13:59
But, the issue is
14:00
that when I talked about that example,
14:02
it's not just about talking about India, it's not propaganda.
14:04
Because ultimately, that electoral outcome
14:09
had nothing to do with the rest of the world.
14:12
It was essentially India being itself.
14:14
And ultimately, it seems to me,
14:16
that always works better than propaganda.
14:18
Governments aren't very good at telling stories.
14:20
But people see a society for what it is,
14:23
and that, it seems to me, is what ultimately
14:25
will make a difference in today's information era,
14:27
in today's TED age.
14:31
So India now is no longer
14:33
the nationalism of ethnicity or language or religion,
14:36
because we have every ethnicity known to mankind, practically,
14:40
we've every religion know to mankind,
14:42
with the possible exception of Shintoism,
14:44
though that has some Hindu elements somewhere.
14:46
We have 23 official languages that are recognized in our Constitution.
14:49
And those of you who cashed your money here
14:54
might be surprised to see how many scripts there are
14:56
on the rupee note, spelling out the denominations.
14:59
We've got all of that.
15:01
We don't even have geography uniting us,
15:03
because the natural geography of the subcontinent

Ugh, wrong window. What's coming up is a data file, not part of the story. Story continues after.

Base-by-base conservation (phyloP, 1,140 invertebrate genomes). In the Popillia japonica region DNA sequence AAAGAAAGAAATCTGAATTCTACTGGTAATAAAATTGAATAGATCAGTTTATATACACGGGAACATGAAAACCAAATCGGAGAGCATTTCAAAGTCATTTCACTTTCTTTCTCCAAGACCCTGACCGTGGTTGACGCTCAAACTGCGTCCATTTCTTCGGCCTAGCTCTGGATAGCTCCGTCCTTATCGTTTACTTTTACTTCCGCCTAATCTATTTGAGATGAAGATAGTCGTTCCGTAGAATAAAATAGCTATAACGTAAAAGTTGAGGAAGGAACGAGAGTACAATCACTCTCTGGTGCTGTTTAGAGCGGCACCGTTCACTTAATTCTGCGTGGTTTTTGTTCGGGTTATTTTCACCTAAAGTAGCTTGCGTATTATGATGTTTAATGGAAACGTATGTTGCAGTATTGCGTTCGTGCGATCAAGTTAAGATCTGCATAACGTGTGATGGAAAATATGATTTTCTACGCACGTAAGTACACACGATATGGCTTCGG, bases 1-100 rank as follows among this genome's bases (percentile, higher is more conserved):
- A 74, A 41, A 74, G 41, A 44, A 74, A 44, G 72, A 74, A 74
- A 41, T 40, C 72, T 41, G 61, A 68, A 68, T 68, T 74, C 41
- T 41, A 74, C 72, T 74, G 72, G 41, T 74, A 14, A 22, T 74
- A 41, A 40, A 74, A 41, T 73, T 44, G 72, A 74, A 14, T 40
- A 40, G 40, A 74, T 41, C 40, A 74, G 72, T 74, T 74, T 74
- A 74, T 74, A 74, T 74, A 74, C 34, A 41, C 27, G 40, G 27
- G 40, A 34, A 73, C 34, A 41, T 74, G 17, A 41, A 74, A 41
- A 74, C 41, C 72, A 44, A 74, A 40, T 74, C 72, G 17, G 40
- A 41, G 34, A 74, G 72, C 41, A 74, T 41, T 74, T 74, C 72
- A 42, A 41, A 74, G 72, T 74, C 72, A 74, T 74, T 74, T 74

15:05
framed by the mountains and the sea was hacked
15:08
by the partition with Pakistan in 1947.
15:10
In fact, you can't even take the name of the country for granted,
15:13
because the name "India" comes from the river Indus,
15:16
which flows in Pakistan.
15:18
But, the whole point is that India
15:20
is the nationalism of an idea.
15:23
It's the idea of an ever-ever-land,
15:25
emerging from an ancient civilization,
15:28
united by a shared history,
15:30
but sustained, above all, by pluralist democracy.
15:32
That is a 21st-century story as well as an ancient one.
15:35
And it's the nationalism of an idea that
15:39
essentially says you can endure differences of caste, creed,
15:42
color, culture, cuisine, custom and costume, consonant, for that matter,
15:46
and still rally around a consensus.
15:51
And the consensus is of a very simple principle,
15:54
that in a diverse plural democracy like India
15:56
you don't really have to agree on everything all the time,
16:00
so long as you agree on the ground rules
16:04
of how you will disagree.
16:06
The great success story of India,
16:08
a country that so many learned scholars and journalists
16:10
assumed would disintegrate, in the '50s and '60s,
16:13
is that it managed to maintain consensus on how to survive without consensus.
16:16
Now, that is the India that is emerging into the 21st century.
16:21
And I do want to make the point
16:25
that if there is anything worth celebrating about India,
16:27